Evidence from the previous meta-analysis is in consensus about the non-inferiority of (TNK 0.25) compared with alteplase supporting our findings . The early neurological improvement can be attributed to the pharmacokinetic properties of TNK, having a long half-life, higher fibrin specificity, and more potent clot dissolution, leading to faster vessel recanalization . Moreover, although we found no significant differences between low-tier TNK doses vs. alteplase in other efficacy and safety outcomes, previous studies have extensively shown that (TNK 0.25) is associated with better imaging-based outcomes, partial/complete recanalization, and higher levels of neurological function, with no increased risk of intracerebral bleeding or mortality, compared with alteplase [20, 41,42,43,44]. This has important clinical implications because it paves the road for (TNK 0.25) to safely replace alteplase as the standard of care. Moreover, the rapid, single bolus infusion of TNK allows for a give-and-go strategy, whereby giving dosage requires as short as one minute. Therefore, decreasing the door-in-to-door out time. This is important in remote settings with poor resources that lack access to thrombectomy canters and require ambulances for transporting patients to specialized stroke centers. This contrasts with the drip and ship paradigm for multiple boluses and prolonged infusion of alteplase for up to one hour .
However, this non-inferiority of TNK over alteplase is still a matter of debate as our analysis revealed that the high dose (TNK 0.4) is significantly associated with developing parenchymal hematomas. Earlier evidence involving this dosage has remained inconsistent and inconclusive due to the small sample sizes and the few investigating RCTs. Huang et al. , in their meta-analysis, identified a potential correlation between drug dose and increased risk of ICH hemorrhage; however, they failed to establish plausibility in the results due to the small sample size (19 patients). The adverse effects of TNK 0.4 are speculated to be caused by the relatively longer serum half-life of the drug compared to alteplase delaying the achievement of homeostasis. For alteplase, multiple infusions can be stopped once signs of ICH are detected, yet no evidence shows significant alterations in clinical outcomes .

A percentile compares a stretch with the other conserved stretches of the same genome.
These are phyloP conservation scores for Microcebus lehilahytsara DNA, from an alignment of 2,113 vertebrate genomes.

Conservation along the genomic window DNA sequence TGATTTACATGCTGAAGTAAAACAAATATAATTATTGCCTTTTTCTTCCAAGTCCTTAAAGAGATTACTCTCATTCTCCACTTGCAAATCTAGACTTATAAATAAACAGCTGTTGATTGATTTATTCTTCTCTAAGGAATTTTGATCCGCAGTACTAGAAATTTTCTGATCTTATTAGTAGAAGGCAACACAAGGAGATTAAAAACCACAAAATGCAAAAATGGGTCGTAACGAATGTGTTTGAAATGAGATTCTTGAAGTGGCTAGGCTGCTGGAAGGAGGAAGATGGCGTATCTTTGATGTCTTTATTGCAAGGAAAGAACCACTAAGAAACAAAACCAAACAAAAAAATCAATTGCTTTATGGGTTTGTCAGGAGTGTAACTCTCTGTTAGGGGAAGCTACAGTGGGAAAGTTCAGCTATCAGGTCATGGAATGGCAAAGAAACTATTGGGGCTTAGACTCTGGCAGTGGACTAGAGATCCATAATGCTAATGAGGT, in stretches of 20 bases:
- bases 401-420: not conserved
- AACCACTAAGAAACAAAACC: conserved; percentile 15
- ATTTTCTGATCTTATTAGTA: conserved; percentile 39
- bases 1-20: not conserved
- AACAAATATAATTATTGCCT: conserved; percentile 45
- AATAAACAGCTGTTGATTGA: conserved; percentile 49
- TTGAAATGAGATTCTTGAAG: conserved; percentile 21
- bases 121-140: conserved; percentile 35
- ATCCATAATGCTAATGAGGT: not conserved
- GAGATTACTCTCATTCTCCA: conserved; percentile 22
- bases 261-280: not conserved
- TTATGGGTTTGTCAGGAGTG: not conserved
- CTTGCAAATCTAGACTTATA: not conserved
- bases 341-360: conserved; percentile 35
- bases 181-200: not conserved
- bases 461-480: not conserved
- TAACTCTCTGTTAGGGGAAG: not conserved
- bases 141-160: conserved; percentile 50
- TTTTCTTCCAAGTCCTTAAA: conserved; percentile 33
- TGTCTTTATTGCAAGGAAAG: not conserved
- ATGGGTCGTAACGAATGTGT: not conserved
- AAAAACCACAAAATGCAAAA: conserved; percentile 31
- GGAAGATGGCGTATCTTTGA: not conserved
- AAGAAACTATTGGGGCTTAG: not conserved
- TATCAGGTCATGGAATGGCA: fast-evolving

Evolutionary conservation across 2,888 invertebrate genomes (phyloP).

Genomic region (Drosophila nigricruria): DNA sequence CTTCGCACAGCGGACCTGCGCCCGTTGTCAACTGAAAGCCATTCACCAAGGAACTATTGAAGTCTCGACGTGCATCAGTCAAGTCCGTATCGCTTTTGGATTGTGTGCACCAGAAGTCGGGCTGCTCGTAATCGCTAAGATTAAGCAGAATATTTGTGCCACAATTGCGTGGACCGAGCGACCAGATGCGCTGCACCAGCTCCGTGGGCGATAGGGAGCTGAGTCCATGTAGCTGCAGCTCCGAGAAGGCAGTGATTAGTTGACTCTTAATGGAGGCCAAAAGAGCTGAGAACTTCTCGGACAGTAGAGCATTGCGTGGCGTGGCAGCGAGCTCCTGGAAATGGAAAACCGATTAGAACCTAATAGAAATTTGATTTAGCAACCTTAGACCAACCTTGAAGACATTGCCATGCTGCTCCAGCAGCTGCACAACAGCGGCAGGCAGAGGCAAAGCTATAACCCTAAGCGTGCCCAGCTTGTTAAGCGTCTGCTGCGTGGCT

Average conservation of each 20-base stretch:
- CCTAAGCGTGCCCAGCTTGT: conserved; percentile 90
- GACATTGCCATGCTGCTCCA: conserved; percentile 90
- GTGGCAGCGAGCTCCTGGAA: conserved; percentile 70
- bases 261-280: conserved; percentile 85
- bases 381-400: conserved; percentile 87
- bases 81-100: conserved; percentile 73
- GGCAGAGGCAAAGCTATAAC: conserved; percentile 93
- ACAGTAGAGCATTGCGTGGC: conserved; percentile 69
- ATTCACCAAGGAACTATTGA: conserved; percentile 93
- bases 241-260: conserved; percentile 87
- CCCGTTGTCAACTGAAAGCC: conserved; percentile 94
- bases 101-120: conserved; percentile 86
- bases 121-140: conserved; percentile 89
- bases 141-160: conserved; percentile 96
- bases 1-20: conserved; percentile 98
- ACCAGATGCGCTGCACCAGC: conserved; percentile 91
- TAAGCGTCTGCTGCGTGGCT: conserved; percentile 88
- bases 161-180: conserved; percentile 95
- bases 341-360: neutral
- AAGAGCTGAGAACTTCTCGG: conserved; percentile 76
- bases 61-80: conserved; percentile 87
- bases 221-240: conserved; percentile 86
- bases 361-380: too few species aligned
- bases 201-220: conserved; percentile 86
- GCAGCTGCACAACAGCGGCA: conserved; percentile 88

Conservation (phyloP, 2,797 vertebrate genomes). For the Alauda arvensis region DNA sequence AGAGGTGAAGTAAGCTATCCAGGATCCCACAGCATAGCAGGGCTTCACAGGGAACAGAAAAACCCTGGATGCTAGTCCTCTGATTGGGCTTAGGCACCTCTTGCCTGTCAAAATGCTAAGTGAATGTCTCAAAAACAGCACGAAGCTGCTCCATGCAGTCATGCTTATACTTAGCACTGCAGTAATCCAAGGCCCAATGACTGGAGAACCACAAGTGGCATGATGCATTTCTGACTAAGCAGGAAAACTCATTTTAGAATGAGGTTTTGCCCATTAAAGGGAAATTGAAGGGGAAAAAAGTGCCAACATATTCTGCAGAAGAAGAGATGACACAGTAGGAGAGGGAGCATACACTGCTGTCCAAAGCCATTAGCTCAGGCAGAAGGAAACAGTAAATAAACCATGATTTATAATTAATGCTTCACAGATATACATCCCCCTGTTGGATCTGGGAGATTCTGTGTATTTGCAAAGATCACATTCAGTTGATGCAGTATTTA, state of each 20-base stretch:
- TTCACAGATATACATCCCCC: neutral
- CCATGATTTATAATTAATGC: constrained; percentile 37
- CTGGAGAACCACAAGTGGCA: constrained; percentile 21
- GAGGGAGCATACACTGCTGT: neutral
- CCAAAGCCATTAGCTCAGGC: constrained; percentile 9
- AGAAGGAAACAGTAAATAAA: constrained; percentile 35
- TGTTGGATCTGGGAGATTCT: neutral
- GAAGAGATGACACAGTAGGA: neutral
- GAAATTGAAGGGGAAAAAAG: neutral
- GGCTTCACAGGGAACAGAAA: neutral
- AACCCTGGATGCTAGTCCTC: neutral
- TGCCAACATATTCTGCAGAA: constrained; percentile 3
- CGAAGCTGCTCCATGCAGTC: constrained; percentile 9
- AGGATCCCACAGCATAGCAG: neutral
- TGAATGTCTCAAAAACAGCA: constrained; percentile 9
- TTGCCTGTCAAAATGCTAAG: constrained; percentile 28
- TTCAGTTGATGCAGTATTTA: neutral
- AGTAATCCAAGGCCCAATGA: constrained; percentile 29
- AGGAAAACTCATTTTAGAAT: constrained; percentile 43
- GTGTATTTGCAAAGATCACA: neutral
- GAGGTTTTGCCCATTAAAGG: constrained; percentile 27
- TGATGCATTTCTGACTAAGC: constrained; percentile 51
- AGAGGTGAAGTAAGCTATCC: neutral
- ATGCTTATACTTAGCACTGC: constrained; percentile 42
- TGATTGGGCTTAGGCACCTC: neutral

In contrast, recent data from the NOR-TEST , with 549 patients enrolled in the high-dose group (TNK 0.4), showed no increased risk of ICH, or mortality after three months . This is inconsistent with Yogendrakumar et al.’s  pooled analysis of EXTEND-IA TNK trials showing higher rates of symptomatic ICH with TNK 0.4 and symptomatic ICH and mortality TNK 0.25 . Furthermore, in contrast to NOR TEST , NOR TEST 2-A trial  failed to demonstrate the non-inferiority of TNK 0.4 to alteplase in moderate or severe ischaemic stroke . In the modified intention-to-treat population, the favorable functional outcome at three months occurred less frequently in patients allocated TNK 0.4 compared with alteplase . Also, the rates of ICH, poor functional outcome, and mortality were higher in the TNK 0.4 group . Kvistad et al.  attributed this difference to age imbalance between the two groups, with an average five years higher in the TNK group, patients in the TNK group were more likely to have a disability (mRS score ≥ 1), and more patients in the TNK group were diagnosed with AIS; however, alteplase group had more stroke mimics with a relatively better prognosis [21, 46]. This is supported by the findings of our sensitivity analysis which significantly favored TNK over alteplase regarding early neurological recovery after excluding Kvistad et al. . Therefore, NOR TEST 2-A  constitutes an important determinant of our study findings, which is an inherited limitation from the trial itself. Also, the trial was terminated prematurely due to increased harm to patients .